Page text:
Vodafone’s exit from China Mobile is financial rather than strategic – part of its plan to slake off non-core assets.
But the fact is its share in the biggest operator in the world’s biggest market has long ceased to have any strategic value.
The Wall Street Journal today reminds that when Sir Chris Gent first bought into the company a decade ago, he had hopes of raising Vodafone’s stake to 15% or 20%.
That seems as remote now as the idea that Chinese telcos desire foreign expertise or cash.
Duncan Clark, head of BDA Consulting and one of the most experienced observers of telecoms in China, told the Journal: “China's a Leninist state and it believes in control of strategic sectors” such as telecom, energy and aerospace.
The three carriers remain under state ownership and are controlled by the Communist Party through senior appointments.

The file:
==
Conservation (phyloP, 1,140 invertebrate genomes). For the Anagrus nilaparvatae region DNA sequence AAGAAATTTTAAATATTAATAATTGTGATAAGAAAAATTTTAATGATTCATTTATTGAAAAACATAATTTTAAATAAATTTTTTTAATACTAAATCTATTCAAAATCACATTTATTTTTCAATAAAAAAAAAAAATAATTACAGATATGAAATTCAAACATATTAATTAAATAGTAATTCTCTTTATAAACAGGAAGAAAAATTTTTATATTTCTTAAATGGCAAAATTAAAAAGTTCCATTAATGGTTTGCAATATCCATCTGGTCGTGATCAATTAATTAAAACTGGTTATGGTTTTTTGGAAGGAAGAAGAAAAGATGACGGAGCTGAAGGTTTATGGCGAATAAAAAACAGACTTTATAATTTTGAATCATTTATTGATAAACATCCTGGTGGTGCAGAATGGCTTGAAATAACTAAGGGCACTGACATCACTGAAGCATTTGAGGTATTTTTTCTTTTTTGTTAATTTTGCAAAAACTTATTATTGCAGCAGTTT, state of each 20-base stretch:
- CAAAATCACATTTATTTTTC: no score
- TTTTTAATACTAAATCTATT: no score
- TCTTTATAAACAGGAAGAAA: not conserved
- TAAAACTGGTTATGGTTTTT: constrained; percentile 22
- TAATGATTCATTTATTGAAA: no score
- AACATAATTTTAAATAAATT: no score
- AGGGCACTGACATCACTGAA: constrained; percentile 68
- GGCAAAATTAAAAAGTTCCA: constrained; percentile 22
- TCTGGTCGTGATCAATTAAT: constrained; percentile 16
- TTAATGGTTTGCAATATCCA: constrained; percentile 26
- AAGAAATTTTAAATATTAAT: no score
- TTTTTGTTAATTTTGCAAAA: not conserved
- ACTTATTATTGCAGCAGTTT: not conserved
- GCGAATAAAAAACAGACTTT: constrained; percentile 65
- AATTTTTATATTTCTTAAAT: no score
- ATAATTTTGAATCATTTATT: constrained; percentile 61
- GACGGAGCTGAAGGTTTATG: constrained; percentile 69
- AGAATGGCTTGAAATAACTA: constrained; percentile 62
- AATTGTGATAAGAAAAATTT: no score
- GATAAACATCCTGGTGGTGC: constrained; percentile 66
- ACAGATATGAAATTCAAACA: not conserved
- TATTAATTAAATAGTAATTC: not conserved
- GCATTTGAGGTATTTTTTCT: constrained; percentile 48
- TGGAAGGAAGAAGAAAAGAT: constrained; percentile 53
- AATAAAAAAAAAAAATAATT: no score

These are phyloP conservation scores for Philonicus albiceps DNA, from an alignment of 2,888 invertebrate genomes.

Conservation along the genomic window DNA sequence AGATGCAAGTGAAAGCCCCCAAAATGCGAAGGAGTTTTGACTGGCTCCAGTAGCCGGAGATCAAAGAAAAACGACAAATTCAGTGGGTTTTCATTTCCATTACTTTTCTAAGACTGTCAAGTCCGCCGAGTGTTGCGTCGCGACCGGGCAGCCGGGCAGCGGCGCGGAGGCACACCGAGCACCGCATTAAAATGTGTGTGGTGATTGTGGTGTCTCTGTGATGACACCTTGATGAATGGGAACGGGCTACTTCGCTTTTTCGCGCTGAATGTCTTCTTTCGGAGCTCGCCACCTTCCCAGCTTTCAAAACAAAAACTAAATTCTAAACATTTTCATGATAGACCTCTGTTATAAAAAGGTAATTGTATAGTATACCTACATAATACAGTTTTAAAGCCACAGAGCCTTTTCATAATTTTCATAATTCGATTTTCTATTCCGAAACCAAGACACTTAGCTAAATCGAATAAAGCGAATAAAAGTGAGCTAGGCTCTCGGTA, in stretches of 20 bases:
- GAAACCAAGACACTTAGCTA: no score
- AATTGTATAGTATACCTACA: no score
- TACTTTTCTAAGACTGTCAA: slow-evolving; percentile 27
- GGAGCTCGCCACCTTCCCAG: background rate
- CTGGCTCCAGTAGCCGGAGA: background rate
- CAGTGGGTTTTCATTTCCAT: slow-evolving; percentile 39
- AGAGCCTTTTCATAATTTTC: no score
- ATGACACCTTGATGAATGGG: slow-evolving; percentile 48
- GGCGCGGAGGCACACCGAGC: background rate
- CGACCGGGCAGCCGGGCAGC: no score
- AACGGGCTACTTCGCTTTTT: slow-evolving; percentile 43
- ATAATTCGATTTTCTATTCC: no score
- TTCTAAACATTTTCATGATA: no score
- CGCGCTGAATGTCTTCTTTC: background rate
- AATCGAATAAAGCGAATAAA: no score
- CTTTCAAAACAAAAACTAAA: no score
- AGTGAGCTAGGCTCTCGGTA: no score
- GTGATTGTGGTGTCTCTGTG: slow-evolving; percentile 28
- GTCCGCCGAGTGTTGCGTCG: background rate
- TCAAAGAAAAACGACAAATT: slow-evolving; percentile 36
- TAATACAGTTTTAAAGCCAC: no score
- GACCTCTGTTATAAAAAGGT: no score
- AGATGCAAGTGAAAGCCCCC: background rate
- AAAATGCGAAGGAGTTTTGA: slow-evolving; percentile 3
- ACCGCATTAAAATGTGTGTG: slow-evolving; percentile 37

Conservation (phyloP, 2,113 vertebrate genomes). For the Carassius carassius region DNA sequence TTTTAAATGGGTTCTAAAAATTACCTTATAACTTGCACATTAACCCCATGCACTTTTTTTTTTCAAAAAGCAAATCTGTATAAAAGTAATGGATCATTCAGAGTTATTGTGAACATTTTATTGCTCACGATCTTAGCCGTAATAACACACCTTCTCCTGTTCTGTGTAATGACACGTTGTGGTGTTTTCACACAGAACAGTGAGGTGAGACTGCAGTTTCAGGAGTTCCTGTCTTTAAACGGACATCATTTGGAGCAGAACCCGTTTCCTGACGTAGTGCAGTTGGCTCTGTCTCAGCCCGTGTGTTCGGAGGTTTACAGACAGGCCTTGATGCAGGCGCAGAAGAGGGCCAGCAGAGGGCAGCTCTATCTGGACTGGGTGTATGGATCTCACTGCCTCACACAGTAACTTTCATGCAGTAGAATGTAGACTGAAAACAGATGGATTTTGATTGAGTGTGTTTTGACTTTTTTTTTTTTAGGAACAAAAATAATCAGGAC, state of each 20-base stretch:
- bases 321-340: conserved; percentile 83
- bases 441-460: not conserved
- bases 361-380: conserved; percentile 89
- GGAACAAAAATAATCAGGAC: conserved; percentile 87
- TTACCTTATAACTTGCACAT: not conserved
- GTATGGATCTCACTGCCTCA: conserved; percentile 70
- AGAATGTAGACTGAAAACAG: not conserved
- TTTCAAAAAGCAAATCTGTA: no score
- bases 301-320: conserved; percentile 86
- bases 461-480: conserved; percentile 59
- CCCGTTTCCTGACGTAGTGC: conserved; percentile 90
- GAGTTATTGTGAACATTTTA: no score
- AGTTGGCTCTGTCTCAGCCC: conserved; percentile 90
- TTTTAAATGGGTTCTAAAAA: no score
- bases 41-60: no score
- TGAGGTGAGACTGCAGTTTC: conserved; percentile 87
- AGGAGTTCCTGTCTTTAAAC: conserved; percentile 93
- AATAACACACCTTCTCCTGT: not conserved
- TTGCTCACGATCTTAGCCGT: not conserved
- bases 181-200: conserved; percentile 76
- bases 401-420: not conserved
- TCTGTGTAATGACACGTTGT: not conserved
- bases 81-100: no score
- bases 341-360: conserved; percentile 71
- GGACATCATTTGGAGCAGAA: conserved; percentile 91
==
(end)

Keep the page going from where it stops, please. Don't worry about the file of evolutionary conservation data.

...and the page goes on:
After SK Telecom last year sold out of China Unicom, Spain’s Telefónica
remains the only foreign carrier with a China holding, leaving Chinese telcos largely isolated from the global industry.
China Mobile’s incoming CEO Li Yue has said the company will focus on its domestic business rather than seek expansion abroad along with other state enterprises.
That’s a reflection of national policy as well as an acceptance of reality – the company’s sole foray abroad has been in China-friendly Pakistan. Its attempt to buy a stake in Taiwan’s FarEasTone is embarrassingly stalled after 17 months.
China has not honored its WTO promise to allow in foreign telcos, meaning the state-owned carriers are not welcome anywhere except perhaps Africa.
This kind of separation from the rest of the world may suit party chiefs, but it also guarantees Chinese telcos will remain followers rather than leaders. They, and consumers, will pay the price.